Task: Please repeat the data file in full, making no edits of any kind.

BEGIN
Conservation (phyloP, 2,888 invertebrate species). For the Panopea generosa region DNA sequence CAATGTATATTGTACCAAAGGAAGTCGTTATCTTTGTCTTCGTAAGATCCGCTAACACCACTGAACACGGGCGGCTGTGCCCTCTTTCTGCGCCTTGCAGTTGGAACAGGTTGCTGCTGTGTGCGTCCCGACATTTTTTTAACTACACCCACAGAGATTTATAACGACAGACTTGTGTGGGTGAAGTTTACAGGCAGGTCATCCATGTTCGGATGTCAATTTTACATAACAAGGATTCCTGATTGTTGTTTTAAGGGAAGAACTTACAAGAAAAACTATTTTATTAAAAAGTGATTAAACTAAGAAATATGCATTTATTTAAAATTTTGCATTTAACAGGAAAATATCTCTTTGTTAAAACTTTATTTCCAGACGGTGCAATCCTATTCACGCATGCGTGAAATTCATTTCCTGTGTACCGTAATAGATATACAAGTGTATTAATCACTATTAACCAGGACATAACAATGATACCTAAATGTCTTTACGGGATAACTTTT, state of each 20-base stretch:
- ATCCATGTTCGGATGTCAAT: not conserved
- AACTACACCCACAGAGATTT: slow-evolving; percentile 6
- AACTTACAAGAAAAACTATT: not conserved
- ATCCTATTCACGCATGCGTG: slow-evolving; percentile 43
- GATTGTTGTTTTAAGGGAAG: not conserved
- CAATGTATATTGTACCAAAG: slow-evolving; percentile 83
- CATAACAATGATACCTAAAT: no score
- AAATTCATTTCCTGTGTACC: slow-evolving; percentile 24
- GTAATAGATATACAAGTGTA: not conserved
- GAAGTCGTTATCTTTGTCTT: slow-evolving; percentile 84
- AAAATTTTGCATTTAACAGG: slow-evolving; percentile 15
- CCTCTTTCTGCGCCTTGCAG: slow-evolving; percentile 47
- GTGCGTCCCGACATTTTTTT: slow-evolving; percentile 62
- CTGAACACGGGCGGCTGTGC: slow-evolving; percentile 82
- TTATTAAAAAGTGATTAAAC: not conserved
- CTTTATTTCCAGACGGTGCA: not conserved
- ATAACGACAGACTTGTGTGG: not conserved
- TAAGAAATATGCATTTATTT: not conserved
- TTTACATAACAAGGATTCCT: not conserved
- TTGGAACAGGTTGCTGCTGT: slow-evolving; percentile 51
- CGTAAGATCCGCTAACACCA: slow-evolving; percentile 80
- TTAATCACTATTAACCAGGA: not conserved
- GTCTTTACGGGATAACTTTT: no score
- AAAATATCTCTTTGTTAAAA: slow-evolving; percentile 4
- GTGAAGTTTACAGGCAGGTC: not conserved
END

Conservation (phyloP, 2,888 invertebrate species). For the Panopea generosa region DNA sequence CAATGTATATTGTACCAAAGGAAGTCGTTATCTTTGTCTTCGTAAGATCCGCTAACACCACTGAACACGGGCGGCTGTGCCCTCTTTCTGCGCCTTGCAGTTGGAACAGGTTGCTGCTGTGTGCGTCCCGACATTTTTTTAACTACACCCACAGAGATTTATAACGACAGACTTGTGTGGGTGAAGTTTACAGGCAGGTCATCCATGTTCGGATGTCAATTTTACATAACAAGGATTCCTGATTGTTGTTTTAAGGGAAGAACTTACAAGAAAAACTATTTTATTAAAAAGTGATTAAACTAAGAAATATGCATTTATTTAAAATTTTGCATTTAACAGGAAAATATCTCTTTGTTAAAACTTTATTTCCAGACGGTGCAATCCTATTCACGCATGCGTGAAATTCATTTCCTGTGTACCGTAATAGATATACAAGTGTATTAATCACTATTAACCAGGACATAACAATGATACCTAAATGTCTTTACGGGATAACTTTT, state of each 20-base stretch:
- ATCCATGTTCGGATGTCAAT: not conserved
- AACTACACCCACAGAGATTT: slow-evolving; percentile 6
- AACTTACAAGAAAAACTATT: not conserved
- ATCCTATTCACGCATGCGTG: slow-evolving; percentile 43
- GATTGTTGTTTTAAGGGAAG: not conserved
- CAATGTATATTGTACCAAAG: slow-evolving; percentile 83
- CATAACAATGATACCTAAAT: no score
- AAATTCATTTCCTGTGTACC: slow-evolving; percentile 24
- GTAATAGATATACAAGTGTA: not conserved
- GAAGTCGTTATCTTTGTCTT: slow-evolving; percentile 84
- AAAATTTTGCATTTAACAGG: slow-evolving; percentile 15
- CCTCTTTCTGCGCCTTGCAG: slow-evolving; percentile 47
- GTGCGTCCCGACATTTTTTT: slow-evolving; percentile 62
- CTGAACACGGGCGGCTGTGC: slow-evolving; percentile 82
- TTATTAAAAAGTGATTAAAC: not conserved
- CTTTATTTCCAGACGGTGCA: not conserved
- ATAACGACAGACTTGTGTGG: not conserved
- TAAGAAATATGCATTTATTT: not conserved
- TTTACATAACAAGGATTCCT: not conserved
- TTGGAACAGGTTGCTGCTGT: slow-evolving; percentile 51
- CGTAAGATCCGCTAACACCA: slow-evolving; percentile 80
- TTAATCACTATTAACCAGGA: not conserved
- GTCTTTACGGGATAACTTTT: no score
- AAAATATCTCTTTGTTAAAA: slow-evolving; percentile 4
- GTGAAGTTTACAGGCAGGTC: not conserved